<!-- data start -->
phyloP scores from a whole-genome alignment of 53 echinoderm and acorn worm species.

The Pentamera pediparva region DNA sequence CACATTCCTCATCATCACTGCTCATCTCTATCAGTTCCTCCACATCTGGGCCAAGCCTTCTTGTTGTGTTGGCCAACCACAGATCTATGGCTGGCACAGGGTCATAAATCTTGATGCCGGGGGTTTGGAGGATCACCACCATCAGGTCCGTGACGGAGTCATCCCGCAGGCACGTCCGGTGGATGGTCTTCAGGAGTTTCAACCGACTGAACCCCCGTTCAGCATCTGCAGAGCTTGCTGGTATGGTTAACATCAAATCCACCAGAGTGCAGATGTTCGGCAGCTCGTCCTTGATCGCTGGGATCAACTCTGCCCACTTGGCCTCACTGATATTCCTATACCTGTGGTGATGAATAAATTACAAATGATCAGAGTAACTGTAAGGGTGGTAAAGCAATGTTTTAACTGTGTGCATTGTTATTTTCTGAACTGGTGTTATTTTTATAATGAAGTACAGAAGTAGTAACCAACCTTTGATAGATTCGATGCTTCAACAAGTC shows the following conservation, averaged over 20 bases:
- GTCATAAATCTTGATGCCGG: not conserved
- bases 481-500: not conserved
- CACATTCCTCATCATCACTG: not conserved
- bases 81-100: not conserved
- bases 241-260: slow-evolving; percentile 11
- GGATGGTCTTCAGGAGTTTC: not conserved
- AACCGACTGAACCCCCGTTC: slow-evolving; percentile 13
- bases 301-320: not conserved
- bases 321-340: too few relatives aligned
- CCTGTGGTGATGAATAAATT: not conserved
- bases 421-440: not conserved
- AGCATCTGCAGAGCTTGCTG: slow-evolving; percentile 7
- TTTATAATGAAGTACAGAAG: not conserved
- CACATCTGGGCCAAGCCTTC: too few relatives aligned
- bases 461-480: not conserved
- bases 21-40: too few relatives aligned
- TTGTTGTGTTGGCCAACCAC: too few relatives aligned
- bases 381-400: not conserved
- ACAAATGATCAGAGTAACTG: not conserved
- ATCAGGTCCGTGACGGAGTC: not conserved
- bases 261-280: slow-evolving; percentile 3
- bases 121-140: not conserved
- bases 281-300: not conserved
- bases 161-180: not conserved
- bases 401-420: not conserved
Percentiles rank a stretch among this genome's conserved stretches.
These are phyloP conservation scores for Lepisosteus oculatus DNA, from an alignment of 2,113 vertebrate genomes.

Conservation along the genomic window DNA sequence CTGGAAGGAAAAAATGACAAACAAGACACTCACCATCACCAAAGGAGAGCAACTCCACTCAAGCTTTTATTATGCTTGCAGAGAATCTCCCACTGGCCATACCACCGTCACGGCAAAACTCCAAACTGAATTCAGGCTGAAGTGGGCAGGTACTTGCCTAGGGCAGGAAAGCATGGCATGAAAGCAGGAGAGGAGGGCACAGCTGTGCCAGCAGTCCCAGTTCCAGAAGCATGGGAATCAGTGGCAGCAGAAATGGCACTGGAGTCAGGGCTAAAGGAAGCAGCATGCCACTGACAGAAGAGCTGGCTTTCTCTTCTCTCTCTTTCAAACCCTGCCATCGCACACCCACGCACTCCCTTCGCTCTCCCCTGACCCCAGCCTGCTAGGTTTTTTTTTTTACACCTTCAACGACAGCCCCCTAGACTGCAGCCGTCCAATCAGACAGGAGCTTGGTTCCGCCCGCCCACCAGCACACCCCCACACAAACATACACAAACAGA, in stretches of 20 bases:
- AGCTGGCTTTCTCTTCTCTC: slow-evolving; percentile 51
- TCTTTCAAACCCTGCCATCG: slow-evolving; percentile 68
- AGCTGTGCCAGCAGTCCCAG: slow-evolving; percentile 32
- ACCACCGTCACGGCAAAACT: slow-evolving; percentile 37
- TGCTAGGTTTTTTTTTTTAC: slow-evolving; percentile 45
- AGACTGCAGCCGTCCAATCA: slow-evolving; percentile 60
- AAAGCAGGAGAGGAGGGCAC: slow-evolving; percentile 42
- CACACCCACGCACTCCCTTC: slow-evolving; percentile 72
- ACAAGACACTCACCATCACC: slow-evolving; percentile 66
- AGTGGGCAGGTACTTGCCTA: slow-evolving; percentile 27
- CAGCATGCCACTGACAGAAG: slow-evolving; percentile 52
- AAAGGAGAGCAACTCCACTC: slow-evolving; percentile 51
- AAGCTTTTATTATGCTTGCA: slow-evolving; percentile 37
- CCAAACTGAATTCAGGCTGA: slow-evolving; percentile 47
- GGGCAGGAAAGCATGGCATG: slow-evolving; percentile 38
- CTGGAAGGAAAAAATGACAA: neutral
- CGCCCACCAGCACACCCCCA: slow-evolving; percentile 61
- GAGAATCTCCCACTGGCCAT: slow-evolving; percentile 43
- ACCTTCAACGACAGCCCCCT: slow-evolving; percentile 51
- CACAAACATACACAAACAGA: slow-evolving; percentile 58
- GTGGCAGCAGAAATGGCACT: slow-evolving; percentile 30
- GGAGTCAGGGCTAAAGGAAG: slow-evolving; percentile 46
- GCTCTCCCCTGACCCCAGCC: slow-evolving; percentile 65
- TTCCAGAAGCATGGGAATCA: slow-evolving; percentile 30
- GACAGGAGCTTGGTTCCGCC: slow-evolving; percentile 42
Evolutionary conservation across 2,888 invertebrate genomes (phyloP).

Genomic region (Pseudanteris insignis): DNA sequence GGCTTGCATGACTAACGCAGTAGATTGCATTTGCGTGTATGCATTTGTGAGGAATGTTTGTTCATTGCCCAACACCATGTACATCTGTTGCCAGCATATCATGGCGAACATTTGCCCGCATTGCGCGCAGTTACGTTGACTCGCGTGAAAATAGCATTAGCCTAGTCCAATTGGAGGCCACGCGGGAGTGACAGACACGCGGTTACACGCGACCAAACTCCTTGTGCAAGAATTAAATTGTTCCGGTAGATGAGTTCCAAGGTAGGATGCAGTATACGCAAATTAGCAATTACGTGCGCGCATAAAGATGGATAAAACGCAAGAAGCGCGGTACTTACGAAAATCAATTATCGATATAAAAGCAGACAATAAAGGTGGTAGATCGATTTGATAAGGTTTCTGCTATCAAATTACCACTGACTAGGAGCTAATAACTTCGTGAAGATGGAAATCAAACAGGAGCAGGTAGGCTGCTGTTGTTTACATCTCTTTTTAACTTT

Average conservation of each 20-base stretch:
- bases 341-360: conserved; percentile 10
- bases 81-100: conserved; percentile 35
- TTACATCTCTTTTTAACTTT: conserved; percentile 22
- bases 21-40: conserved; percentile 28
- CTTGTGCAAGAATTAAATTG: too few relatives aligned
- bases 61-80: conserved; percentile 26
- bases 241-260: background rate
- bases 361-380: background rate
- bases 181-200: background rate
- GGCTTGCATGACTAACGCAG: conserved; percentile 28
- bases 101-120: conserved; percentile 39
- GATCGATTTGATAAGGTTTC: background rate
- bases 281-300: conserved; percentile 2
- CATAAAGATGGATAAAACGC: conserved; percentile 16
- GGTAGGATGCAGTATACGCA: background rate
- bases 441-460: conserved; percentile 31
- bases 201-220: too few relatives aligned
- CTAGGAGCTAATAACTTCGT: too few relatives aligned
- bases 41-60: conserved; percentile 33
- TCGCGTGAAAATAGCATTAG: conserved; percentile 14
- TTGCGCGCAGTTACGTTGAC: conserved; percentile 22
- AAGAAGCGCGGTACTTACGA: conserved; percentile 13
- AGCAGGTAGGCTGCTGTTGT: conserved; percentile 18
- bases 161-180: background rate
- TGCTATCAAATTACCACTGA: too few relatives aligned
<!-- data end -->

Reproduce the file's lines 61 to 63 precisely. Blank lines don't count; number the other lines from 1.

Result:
- TTACATCTCTTTTTAACTTT: conserved; percentile 22
- bases 21-40: conserved; percentile 28
- CTTGTGCAAGAATTAAATTG: too few relatives aligned